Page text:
The phrase Digital Literacy has been cropping up recently in articles and blog postings in my Google Reader. According to Wikipedia, digital literacy is “is the ability to locate, organize, understand, evaluate, and analyze information using digital technology.” Sounds a lot like a librarian, doesn’t it?
If you or your patrons are looking to improve your digital literacy skills, I’ve come across three tools to help you. First, the Northstar Digital Literacy Project from Minnesota. The project is designed to assess the ability of adults to perform tasks in six main computer areas: Basic Computer Use, Internet, Windows Operating System, Mac OS, Email and Word Processing (Word). Just for fun, I took a couple of the assessments. While they include audio, the quiz questions are also written on each page. When you complete an assessment, you’re given a score. For any incorrect answers, you’re told what skill you need to improve before taking the assessment again.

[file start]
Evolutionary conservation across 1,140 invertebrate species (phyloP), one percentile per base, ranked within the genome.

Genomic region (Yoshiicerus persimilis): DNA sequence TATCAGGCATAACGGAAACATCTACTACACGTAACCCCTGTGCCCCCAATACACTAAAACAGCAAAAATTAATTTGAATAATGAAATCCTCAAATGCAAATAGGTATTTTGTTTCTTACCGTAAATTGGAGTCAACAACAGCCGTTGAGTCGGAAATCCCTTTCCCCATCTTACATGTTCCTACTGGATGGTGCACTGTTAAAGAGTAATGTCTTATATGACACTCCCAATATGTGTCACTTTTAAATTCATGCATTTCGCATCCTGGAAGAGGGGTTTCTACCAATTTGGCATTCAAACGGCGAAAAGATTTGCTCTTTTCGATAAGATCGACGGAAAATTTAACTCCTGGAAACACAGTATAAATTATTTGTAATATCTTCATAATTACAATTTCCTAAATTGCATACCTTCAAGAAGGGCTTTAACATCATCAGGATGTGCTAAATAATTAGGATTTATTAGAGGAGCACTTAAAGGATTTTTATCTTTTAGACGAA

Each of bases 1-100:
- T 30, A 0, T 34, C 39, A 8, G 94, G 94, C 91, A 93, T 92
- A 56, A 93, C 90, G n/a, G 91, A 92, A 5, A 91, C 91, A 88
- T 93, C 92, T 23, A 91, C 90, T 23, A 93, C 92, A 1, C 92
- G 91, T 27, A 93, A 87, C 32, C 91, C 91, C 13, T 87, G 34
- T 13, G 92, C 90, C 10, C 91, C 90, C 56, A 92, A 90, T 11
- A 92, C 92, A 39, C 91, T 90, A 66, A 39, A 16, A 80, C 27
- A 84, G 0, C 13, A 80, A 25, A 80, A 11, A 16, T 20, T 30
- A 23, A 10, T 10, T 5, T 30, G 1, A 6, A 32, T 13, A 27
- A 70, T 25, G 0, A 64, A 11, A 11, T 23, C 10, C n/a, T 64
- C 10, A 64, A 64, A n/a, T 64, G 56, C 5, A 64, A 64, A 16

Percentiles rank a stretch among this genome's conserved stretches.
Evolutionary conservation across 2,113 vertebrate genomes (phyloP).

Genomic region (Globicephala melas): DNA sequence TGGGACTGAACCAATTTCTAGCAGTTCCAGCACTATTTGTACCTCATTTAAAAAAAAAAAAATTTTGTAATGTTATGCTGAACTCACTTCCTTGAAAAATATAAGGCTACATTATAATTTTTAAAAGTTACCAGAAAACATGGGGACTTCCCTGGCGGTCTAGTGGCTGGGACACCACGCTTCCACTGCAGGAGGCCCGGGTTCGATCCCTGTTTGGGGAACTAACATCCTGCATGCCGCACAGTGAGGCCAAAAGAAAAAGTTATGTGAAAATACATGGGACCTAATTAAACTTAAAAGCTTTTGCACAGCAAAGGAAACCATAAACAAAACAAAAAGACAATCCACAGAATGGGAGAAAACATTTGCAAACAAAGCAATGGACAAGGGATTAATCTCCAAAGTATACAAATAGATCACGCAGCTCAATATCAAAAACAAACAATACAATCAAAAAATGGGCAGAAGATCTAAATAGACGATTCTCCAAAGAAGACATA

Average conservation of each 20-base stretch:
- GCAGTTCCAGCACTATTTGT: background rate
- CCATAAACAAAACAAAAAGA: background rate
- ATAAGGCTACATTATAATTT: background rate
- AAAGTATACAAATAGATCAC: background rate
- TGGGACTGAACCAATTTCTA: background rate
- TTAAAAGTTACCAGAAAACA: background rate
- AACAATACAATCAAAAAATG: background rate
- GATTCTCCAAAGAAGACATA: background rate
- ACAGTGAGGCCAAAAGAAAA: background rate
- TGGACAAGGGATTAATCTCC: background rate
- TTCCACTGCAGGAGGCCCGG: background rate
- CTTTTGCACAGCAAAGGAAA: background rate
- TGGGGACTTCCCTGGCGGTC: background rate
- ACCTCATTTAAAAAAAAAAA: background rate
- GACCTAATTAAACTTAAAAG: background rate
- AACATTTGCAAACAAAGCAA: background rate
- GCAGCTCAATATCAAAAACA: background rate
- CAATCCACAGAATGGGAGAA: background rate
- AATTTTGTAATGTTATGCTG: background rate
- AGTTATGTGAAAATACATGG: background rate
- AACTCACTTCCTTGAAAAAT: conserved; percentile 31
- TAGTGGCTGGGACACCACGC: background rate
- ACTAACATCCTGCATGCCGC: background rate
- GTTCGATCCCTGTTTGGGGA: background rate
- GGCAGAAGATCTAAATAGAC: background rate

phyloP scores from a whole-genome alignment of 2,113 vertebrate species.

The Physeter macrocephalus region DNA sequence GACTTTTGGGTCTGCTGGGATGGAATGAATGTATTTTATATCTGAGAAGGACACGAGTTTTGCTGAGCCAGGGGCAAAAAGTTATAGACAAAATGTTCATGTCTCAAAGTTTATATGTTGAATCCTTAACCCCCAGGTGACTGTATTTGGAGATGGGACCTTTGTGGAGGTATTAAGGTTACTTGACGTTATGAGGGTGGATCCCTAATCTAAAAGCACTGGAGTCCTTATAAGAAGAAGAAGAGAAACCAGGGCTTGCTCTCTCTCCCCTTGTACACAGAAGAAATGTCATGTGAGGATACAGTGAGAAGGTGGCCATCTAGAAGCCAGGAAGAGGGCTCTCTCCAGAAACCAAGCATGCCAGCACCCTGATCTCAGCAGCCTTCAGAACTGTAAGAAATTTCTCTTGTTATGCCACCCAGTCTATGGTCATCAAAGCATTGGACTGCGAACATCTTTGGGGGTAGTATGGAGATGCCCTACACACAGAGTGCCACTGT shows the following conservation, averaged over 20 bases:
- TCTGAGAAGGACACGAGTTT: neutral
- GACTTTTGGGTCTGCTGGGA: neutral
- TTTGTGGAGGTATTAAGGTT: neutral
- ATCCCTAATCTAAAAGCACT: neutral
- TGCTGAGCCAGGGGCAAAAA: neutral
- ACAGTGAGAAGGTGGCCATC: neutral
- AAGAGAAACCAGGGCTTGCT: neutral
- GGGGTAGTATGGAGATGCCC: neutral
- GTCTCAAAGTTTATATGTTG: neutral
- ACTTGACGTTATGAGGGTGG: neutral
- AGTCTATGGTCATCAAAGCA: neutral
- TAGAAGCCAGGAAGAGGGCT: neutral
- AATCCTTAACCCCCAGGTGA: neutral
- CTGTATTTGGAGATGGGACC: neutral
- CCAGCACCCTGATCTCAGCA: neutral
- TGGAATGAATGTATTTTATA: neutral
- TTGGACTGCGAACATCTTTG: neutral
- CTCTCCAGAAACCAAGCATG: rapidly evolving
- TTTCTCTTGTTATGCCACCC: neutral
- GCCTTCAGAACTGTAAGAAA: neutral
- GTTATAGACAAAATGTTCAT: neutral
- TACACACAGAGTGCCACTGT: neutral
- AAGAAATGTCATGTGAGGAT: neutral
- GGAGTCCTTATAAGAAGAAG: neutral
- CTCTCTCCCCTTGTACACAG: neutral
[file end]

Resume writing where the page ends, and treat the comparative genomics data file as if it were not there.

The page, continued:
Second is the Colorado Libraries 2.0 project. This project, like our Project Play, is designed to help library staff (and patrons) become familiar and comfortable with Web 2.0 tools. The project is broken up into seven categories: communication; collaboration; visual communications; personal learning environments; productivity tools; social networking; books and reading. Each category has two to four different tools to try out. While the project was designed and created for Colorado library staff, the material and lessons are open for anyone to use. Designed back in 2010, some of the content or tools may be slightly dated but overall, it’s a great place to start learning more about Web 2.0 tools.
Last, but not least, is another Colorado project. This one is called Tech Training for Libraries and can be used in a number of ways. You could use the lesson plans and activities to teach classes on topics ranging from Computer Guts to Craigslist 101 to patrons at your library - handouts included! Or you could use the competencies and checklists to ensure that library staff are all on the same page, technologically. I think this could be a great programming resource for libraries. If you try out any of these classes in your library, please let me know! I’d love to hear how you’re using this site and others in your library.
P.S. One more thing...Nicolet Federated Library System recently held a webinar called Technology Trainer Bootcamp with Sarah Houghton. Her presentation topic fits in nicely with this post. Enjoy!